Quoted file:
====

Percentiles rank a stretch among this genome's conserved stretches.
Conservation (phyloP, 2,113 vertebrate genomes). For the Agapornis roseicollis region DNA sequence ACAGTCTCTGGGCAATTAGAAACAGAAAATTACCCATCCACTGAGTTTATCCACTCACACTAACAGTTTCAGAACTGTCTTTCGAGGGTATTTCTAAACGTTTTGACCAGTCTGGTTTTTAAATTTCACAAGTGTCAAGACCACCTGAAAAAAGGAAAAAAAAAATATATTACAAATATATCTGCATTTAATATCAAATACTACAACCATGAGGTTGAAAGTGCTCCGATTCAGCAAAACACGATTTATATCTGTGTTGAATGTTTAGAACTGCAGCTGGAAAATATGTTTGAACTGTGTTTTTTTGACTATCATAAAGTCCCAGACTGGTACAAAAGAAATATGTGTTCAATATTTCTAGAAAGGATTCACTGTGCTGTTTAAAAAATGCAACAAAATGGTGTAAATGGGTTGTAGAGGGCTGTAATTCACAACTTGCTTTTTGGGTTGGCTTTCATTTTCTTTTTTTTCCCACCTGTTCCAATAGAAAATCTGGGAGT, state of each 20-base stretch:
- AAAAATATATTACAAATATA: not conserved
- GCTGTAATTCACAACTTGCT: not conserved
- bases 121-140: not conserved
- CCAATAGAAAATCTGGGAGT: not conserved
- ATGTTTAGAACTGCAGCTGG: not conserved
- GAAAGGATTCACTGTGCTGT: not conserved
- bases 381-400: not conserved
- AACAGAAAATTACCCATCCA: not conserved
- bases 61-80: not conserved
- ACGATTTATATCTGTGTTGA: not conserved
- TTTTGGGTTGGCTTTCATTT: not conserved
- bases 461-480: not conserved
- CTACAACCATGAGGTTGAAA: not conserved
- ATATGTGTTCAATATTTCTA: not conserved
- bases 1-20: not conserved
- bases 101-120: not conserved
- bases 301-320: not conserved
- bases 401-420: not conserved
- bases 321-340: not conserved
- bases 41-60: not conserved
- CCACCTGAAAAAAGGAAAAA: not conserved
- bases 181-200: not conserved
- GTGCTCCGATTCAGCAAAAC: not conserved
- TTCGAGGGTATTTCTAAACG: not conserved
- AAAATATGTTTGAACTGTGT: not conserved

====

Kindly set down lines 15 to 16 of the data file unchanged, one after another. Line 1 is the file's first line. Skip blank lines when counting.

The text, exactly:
- CTACAACCATGAGGTTGAAA: not conserved
- ATATGTGTTCAATATTTCTA: not conserved